Temperance Meeting at Denaby Main

February 1900

Mexborough Times, February 23.

Temperance Meeting at Denaby Main.

United Kingdom Alliance Temperance Association

On Monday, a meeting was held in the Rossington Street school room, Denaby Main, kindly lent for the occasion by Mr W.H.Chambers, the manager of the Denaby and Cadeby Main Collieries.

Owing to the late arrival of the visitors, the meeting did not commence until 7.15, when Mr J Melling, Sheffield, took the chair, there being only a moderate attendance. After the usual devotional exercises, Mr Melling gave a short address in which he referred to the drink question, the great evil, which was now raging in our midst of, and which was more awful, and caused more sorrow than the present war, which was going on in, South Africa

War and pestilence were not always stalking through the land, but the curse of the drink traffic is upon us continually. He said that the children would often take the example, if they saw their parents take drink, and they ought to be concerned about their boys and girls in this matter.

In conclusion the chairman said that he had been a totalabstainer and worked in the cause of Temperance for 59 years.

Mr Hall said that it was the first time we had been at a meeting in this school. He remarked that he earnestly hoped nobody would leave that room, without signing the pledge, ashe had been a total abstainer for 39 years, and he proved it to be the best to keep to, and he wanted everyone there that night, to make up their minds that they were in the right in supporting this cause. He had great pleasureto move the following resolution:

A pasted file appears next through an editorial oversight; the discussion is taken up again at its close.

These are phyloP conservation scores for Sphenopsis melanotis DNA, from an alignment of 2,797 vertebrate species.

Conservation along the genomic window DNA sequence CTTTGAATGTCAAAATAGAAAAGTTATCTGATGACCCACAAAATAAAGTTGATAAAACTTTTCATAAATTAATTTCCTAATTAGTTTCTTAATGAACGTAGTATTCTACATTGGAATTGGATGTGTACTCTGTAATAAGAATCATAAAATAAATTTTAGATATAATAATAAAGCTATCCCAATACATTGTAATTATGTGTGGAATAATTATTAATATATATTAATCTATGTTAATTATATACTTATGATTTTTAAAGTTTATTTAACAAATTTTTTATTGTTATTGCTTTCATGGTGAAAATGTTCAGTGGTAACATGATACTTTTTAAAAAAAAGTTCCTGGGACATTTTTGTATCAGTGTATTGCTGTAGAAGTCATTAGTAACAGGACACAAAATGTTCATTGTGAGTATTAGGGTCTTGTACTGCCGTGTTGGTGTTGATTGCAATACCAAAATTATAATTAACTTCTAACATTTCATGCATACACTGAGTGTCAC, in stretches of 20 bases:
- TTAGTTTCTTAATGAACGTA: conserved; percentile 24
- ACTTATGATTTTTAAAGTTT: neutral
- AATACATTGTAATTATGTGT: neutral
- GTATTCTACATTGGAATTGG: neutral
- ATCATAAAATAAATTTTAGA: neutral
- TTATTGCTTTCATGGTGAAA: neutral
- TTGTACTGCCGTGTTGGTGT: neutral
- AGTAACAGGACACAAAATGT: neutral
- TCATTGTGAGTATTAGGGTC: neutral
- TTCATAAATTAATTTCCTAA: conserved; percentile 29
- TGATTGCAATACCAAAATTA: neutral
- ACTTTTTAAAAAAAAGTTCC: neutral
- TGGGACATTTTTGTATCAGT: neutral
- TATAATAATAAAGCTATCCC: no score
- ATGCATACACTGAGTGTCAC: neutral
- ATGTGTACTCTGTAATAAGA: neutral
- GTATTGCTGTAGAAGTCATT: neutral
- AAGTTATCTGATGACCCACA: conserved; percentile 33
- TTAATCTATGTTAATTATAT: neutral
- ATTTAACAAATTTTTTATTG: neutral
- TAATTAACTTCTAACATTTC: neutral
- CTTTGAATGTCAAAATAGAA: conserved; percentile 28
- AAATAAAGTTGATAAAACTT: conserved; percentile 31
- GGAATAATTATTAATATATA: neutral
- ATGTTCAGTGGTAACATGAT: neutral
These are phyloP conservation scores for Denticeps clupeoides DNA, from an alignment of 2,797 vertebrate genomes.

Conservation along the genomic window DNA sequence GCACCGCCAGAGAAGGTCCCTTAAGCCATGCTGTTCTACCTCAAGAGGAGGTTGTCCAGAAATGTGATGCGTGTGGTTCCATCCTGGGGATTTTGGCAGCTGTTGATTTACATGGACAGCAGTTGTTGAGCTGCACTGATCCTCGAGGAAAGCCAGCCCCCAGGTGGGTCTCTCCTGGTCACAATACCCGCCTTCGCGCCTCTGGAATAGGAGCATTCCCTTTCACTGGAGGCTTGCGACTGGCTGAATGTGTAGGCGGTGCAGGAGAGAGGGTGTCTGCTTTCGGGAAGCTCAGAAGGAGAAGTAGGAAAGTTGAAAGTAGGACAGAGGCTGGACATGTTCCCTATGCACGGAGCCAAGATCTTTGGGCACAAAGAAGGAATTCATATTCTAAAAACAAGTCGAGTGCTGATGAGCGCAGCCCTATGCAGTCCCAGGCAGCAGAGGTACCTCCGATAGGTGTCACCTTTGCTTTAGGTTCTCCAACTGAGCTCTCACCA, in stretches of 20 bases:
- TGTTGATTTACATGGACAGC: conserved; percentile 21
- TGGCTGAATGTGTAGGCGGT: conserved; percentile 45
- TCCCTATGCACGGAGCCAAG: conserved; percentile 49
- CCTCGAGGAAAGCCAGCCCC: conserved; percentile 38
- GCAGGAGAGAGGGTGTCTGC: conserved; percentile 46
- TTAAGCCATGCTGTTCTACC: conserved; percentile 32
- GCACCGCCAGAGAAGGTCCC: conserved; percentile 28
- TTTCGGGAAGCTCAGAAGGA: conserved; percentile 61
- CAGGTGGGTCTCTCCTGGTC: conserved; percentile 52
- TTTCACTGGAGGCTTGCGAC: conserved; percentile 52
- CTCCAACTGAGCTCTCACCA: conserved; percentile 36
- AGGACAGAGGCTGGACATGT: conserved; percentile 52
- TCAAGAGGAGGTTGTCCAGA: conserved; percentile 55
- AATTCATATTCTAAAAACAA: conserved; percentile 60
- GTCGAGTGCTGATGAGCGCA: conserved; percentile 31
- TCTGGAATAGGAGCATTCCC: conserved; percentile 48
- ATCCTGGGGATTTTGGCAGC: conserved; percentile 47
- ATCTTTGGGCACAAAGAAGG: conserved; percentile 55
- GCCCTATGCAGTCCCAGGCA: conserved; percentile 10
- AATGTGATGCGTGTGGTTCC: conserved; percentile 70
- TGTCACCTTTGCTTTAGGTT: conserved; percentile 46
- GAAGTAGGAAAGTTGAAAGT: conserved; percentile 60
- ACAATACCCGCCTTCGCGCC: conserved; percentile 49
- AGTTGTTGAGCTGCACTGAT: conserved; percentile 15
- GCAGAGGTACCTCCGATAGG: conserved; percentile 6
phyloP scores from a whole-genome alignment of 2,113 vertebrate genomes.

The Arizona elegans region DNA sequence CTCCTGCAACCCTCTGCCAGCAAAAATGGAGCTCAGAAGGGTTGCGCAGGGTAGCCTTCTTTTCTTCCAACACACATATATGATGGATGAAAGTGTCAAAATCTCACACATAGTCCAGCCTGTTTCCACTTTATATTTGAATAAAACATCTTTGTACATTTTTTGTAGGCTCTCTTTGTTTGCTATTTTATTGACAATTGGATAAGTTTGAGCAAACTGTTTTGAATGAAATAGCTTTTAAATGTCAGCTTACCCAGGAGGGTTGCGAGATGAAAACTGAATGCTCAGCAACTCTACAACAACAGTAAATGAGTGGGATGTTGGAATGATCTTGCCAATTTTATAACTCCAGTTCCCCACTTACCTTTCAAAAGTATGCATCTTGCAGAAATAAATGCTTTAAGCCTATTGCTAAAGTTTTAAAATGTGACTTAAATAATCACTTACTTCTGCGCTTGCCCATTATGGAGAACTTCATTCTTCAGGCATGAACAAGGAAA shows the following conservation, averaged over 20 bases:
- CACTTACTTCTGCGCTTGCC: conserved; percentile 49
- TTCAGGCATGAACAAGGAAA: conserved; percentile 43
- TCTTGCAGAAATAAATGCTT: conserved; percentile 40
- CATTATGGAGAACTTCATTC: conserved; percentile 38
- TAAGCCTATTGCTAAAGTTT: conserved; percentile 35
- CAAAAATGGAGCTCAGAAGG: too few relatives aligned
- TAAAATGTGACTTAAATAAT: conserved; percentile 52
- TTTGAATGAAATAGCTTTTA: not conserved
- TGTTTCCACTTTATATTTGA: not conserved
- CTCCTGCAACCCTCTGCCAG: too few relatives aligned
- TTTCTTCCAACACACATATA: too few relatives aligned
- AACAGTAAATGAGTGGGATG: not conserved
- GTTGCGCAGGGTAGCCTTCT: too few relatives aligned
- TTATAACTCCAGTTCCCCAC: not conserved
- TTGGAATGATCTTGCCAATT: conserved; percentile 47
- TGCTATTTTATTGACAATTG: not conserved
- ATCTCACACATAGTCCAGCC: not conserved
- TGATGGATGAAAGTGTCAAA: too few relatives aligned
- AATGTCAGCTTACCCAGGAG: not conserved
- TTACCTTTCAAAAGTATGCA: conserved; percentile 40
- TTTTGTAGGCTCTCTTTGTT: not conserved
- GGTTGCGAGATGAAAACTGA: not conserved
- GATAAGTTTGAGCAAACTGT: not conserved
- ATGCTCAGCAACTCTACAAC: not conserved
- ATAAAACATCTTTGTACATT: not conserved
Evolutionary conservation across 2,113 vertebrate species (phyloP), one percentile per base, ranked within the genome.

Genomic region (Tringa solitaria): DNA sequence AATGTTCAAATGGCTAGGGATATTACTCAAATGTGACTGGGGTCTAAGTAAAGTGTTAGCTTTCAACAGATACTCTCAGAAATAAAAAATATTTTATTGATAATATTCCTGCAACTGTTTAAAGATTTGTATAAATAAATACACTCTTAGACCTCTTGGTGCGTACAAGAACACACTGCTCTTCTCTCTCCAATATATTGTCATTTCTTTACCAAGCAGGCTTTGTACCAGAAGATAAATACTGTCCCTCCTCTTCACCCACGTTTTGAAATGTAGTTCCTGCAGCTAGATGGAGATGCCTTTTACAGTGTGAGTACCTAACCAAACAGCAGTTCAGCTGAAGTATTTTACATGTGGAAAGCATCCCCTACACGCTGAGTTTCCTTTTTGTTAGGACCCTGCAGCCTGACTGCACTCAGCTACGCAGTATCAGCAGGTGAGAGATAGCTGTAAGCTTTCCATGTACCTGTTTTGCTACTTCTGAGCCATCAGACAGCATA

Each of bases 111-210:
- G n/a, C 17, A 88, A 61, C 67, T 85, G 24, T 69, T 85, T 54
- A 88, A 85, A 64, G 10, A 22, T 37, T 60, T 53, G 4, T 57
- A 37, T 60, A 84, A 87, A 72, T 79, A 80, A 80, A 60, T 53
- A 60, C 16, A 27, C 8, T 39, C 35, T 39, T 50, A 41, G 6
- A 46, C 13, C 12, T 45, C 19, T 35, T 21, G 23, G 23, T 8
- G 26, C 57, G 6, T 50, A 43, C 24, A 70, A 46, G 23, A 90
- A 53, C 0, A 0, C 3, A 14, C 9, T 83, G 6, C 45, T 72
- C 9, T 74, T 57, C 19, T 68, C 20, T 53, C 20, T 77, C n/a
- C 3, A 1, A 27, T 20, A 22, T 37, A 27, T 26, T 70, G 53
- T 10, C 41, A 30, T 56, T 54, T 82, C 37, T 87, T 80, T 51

“That as the liquor traffic, more than anything else, destroys the sanctity of the home, leads to the neglect of the proper care and training of children, lowers the moral tone of the nation, saps and undermines the vital energy of the churches, and frustrates the work of the Sunday school. It is a manifest duty of all Christian ministers, Sunday school teachers and workers in every department of religious endeavour to aid in securing the enactment of a law, which shall place in the hands of the people themselves the power of excluding this pernicious traffic, from their respective localities.”

Mr Hall remarked that he believed everything in that resolution to be definitely an absolutely true, and said that he would like each one there to carry it out. Referring to the passage, “it destroys the sanctity of the home,” he said that total absence would make their home bright, happy and cheerful. He did not think this country ought to license an evil which brought so much trouble and sorrow. He asked everyone who had not done so to start that night to be in total abstinence, and it would make their homes, quiet and peaceful. He gave a hearty invitation to all to join

them in this great fight against drink and help with all their might, the noble cause of Temperance.

Mr T.L.Addy rendered a solo very creditably at which Mrs Vause, on rising to support the resolution, said that it gave her the greatest pleasure in seconding the same. The speaker remarked that if there was no other reason that a woman should give up the drink, the phrase of the resolution would then appeal to a very forcibly.

The speaker said she had noticed that it was a great deal easiertoconvince adrunkard that it is wrongthan it was to convince a professing Christian that it was wrong to be a moderate drinker. There are no less than 2 million boys which turn out to be drinkers every year, and those of them who had children should cast themselves a question: “can we stop our child from this growing evil of drink as a professing Christian, and as a mother, she wanted to feel that she was a safeguard in our own home.

In one night the persons that enter the public houses of London, between the hours of nine and 12 o’clock (three hours) numbered 80,680 and out of that number 30,704 were women. At the present time they had at the front 11,000 soldiers who were total abstainers. It meant talents were wasted, andhow much good men would could do if they would only leave the drink alone.

In conclusion the lady, in an eloquent peroration, urged everyoneas heroes to fight the drink traffic with all their might.

The chairman gave a hearty invitation to all were not done so to sign the pledge.

In vote of thanks was accorded to Mr Chambers also kindly lend in the room.

Mr Addy then gave another solo which brought the meeting to a close.

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